Reading is an active mental process, which often replaces a passive activity like watching TV. People who read have have higher GPAs, higher intelligence, a more diverse vocabulary, and greater general knowledge than those who don’t.
Simply, reading gives you tools in your analytical toolbox. It helps make you a better thinker. Reading also engages your brain, which essentially is working the muscles in your mind. The brain requires exercise to keep it strong and healthy now and over time.
Reading is a form of escape, helping you forget the daily hassles of life and enjoy the world outside of your own. This escapism is probably why I don’t force myself to read books I don’t enjoy. Reading a book you don’t enjoy is stressful. I’d rather find pleasure in the hobby. Everything you read—good or bad—helps to inform your writing. This alone is enough of a reason to keep reading. Internet consumption, much of which is done via mobile devices, makes it increasingly difficult for us to focus. We are used to multitasking and having a constant flow of short information coming at us. Reading books helps you practice and maintain your ability to focus.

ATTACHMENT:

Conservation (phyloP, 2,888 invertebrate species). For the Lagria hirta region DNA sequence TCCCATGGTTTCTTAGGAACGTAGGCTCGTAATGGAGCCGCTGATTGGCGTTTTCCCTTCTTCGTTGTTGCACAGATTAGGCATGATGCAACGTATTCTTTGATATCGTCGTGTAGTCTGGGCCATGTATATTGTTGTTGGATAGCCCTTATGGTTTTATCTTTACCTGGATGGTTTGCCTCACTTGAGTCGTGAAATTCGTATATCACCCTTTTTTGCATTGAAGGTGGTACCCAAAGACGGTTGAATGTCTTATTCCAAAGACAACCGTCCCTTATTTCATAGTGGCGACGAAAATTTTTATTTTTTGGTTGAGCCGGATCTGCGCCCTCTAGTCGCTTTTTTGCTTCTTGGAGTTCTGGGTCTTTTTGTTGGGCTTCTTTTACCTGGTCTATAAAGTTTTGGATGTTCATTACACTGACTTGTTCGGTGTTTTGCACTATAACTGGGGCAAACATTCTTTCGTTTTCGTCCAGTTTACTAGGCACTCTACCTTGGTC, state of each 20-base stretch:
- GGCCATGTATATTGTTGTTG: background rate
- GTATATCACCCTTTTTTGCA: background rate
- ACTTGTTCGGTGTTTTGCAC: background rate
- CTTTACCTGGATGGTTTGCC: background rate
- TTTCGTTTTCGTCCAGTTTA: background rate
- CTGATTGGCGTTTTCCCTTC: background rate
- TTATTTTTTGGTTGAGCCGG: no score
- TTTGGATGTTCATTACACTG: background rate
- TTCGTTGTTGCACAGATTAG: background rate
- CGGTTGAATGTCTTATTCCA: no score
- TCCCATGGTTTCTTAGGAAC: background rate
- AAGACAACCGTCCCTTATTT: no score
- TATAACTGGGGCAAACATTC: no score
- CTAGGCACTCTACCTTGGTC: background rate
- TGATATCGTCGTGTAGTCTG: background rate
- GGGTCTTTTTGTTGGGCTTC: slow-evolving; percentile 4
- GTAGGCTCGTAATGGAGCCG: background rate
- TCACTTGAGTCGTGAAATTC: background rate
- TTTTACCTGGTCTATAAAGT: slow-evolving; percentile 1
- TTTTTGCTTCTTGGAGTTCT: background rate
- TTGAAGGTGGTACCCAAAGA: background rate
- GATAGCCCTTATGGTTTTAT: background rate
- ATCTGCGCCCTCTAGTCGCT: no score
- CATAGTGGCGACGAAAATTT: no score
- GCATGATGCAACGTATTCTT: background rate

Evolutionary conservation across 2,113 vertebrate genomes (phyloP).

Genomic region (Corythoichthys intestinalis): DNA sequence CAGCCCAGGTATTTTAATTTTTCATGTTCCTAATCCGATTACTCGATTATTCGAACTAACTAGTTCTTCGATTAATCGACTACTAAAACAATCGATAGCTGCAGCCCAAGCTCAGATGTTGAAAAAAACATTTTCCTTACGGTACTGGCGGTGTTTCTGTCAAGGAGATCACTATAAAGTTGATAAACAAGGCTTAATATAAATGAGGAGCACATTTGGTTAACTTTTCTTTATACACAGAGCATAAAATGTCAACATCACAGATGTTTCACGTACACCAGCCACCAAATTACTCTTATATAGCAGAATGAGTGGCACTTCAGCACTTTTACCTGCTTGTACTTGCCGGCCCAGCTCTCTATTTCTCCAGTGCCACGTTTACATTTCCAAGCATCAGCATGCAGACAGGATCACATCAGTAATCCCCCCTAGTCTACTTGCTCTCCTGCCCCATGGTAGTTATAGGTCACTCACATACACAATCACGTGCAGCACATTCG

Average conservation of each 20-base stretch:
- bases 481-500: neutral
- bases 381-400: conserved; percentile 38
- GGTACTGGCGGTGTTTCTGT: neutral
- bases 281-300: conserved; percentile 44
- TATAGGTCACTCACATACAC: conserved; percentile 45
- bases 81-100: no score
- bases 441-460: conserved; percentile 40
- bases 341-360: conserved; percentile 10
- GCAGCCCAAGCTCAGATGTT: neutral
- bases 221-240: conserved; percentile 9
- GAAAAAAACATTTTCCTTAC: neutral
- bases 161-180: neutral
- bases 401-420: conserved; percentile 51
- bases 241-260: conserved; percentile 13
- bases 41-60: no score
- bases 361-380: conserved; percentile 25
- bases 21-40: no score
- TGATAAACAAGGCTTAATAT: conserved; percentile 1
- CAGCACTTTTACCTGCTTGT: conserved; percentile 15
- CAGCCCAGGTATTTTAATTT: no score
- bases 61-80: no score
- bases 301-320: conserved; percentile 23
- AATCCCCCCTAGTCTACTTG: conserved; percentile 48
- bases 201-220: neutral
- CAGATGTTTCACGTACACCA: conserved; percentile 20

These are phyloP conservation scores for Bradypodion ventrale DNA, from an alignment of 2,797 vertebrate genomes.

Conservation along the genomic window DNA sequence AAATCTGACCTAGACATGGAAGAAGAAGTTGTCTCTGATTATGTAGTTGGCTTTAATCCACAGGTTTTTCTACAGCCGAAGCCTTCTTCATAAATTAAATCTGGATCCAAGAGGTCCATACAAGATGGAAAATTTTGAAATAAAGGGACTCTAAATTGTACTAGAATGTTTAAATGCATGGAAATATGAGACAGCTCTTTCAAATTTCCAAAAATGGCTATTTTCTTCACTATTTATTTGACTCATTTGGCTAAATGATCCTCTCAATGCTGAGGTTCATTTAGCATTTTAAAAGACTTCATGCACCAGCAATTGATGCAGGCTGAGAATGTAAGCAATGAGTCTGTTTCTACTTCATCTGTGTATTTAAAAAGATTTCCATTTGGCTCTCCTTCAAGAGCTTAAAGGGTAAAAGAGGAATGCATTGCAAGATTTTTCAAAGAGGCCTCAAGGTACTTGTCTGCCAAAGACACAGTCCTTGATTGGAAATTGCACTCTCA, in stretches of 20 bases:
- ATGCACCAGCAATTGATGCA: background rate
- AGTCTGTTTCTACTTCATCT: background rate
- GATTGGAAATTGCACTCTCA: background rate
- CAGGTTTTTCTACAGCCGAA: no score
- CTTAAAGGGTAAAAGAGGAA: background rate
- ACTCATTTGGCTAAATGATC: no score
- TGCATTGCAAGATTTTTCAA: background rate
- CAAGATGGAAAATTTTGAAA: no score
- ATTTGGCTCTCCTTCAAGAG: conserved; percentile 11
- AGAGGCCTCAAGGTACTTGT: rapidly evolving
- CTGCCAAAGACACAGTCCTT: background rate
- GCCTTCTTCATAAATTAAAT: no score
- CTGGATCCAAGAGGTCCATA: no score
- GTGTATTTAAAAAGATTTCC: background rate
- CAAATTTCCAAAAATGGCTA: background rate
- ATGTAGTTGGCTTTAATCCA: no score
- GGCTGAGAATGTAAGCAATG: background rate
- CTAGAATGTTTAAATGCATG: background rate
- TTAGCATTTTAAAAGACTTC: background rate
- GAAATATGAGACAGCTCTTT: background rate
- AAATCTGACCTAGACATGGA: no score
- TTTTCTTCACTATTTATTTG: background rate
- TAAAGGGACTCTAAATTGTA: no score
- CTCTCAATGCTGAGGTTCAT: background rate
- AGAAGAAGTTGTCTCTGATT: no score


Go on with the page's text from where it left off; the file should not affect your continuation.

The more you read, the more knowledgeable you become. This knowledge brings confidence, which builds into self esteem as people begin to look to you for advice and answers. Reading in your discipline helps you increase your expertise and become more specialized. This can help prepare you for new jobs or advances in your existing field. Overall, reading is an enjoyable hobby that results in many intangible health benefits and positive tangible life outcomes. Perhaps the most important benefit of reading is that it makes you a life-long learner.'